BBC World Service set for fightback in ‘information war’


David Cameron and the public broadcaster agree on one thing: the importance of the international station.

LONDON — When David Cameron announced his priorities for the U.K.’s defense spending last week, there was one pledge that took everybody by surprise: an extra £85 million a year for the BBC World Service.

The additional funding, amounting to a third of the World Service’s annual budget, comes at an uncertain time for the international broadcaster. Years of budget cuts, rapid shifts in technology, and the emergence of well-funded competitors backed by governments in Russia, China and the Middle East had raised doubts about its future.
With Cameron’s Conservatives seemingly intent on scaling back the BBC in other areas, executives expected to have to fight tooth-and-nail for more money. But heightened anxiety about the U.K.’s national security has made the politicians who hold the purse-strings more obliging.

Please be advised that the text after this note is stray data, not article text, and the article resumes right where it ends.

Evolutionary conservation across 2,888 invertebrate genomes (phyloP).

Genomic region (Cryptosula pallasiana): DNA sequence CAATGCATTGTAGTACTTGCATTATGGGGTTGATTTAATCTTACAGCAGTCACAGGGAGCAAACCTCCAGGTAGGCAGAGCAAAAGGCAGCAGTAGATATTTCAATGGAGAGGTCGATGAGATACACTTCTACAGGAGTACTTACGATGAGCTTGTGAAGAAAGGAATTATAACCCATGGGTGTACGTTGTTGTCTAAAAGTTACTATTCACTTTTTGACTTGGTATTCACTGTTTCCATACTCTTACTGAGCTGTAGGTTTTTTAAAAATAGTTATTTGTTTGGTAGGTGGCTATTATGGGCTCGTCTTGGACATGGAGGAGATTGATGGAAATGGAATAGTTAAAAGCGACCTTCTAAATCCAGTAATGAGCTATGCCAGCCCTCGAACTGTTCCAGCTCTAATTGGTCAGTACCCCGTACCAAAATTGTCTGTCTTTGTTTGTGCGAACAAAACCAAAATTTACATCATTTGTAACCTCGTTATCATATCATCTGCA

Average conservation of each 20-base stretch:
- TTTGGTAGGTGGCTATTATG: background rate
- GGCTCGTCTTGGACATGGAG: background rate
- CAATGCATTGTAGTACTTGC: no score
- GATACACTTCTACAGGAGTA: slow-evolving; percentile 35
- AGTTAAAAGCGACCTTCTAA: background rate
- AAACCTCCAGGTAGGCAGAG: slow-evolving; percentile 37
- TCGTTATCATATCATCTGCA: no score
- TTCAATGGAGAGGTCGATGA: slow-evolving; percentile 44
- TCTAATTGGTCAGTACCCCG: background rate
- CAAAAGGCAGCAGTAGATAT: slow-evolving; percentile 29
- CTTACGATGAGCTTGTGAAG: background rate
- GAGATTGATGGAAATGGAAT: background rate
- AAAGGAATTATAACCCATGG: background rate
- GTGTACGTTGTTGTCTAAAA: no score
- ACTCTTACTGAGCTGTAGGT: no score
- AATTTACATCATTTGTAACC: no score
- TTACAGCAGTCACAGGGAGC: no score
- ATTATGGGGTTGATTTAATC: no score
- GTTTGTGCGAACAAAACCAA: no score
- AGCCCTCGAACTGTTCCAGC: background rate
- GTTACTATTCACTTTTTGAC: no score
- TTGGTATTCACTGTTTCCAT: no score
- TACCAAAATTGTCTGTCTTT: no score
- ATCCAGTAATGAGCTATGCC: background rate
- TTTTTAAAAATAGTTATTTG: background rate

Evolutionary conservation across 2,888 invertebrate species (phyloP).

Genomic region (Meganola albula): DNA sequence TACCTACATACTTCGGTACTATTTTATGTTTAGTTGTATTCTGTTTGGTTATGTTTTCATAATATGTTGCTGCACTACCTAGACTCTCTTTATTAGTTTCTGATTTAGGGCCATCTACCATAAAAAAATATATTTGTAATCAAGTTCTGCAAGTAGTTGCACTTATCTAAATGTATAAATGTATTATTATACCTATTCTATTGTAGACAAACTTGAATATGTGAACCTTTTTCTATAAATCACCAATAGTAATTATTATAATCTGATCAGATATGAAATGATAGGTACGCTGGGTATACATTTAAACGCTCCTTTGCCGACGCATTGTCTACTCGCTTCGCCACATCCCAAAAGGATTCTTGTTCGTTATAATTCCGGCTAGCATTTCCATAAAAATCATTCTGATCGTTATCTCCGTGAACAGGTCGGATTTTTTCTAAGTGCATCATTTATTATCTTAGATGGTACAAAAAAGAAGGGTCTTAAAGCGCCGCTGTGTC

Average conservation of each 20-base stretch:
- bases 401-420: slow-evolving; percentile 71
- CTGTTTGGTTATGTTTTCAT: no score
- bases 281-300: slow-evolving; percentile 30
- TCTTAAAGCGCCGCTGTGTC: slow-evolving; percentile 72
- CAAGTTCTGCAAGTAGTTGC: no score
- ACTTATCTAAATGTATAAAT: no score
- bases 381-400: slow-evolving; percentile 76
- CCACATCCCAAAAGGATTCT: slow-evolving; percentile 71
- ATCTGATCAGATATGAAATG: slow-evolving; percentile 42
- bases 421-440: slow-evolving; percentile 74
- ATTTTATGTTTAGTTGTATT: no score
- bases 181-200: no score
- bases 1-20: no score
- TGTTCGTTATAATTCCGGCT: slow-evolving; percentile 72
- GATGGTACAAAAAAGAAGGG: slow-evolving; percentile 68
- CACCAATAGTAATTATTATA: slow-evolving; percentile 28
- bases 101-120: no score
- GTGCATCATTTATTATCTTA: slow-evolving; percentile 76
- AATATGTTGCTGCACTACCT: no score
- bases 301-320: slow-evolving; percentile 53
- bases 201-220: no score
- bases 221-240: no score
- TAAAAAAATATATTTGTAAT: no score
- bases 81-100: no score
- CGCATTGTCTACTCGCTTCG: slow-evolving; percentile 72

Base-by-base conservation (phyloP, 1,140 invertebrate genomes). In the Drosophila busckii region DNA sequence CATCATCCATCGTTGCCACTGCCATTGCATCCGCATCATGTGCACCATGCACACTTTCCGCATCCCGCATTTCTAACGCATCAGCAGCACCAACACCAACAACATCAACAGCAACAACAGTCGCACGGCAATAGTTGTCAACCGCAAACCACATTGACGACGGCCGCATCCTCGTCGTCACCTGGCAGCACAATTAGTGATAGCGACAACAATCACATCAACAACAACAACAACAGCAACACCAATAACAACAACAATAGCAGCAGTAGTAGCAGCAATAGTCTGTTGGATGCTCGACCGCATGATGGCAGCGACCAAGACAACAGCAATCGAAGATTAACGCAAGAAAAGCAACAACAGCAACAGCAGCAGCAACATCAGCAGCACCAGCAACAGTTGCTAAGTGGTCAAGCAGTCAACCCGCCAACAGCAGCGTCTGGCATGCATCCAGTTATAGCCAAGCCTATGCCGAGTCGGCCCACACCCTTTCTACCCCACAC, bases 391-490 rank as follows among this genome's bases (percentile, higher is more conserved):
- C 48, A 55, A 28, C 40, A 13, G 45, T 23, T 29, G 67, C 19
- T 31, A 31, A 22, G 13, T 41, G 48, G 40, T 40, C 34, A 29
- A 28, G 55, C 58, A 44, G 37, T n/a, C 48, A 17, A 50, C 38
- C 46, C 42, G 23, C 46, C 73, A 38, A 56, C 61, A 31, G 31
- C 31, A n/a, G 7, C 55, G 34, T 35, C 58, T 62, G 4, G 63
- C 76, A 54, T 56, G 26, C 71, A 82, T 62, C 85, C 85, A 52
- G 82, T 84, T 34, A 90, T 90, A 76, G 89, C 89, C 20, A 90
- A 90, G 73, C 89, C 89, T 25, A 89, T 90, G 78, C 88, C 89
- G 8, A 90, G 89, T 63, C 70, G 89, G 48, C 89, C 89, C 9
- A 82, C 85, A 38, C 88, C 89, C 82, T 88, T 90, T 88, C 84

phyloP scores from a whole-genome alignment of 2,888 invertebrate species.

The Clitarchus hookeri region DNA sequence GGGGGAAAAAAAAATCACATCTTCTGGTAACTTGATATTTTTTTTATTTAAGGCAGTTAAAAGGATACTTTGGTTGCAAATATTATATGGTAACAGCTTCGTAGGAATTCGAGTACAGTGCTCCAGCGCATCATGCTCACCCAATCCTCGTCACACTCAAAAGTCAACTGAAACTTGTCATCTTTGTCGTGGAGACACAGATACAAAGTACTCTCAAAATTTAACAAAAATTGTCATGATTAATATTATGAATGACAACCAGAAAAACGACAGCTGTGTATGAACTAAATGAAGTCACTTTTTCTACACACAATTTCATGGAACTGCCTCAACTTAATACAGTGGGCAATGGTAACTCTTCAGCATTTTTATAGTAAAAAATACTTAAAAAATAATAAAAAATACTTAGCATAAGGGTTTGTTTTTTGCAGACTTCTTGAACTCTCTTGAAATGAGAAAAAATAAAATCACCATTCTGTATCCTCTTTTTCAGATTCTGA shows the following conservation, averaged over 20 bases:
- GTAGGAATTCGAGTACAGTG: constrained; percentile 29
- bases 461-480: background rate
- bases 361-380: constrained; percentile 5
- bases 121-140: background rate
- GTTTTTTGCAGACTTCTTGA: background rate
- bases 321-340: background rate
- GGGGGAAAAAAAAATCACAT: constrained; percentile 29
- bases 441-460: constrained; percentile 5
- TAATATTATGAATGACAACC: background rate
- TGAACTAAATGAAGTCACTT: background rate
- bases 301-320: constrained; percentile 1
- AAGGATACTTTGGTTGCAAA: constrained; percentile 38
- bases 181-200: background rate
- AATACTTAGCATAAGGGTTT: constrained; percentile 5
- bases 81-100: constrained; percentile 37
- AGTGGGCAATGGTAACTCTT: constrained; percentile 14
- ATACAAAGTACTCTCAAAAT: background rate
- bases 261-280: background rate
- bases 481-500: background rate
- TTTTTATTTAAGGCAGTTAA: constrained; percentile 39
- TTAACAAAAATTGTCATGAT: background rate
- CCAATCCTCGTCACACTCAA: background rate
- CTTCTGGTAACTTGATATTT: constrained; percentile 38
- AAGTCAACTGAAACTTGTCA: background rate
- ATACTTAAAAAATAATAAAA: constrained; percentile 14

“This new funding is a great boost for the World Service,” Mary Hockaday, head of the service’s English-language programming and one of the BBC’s most senior news executives, told POLITICO after Cameron’s announcement.

“It’s a very significant lump of money,” Richard Sambrook, a journalism professor at Cardiff University who used to run the BBC’s global news division, said in an interview. “I was delighted to see it.”

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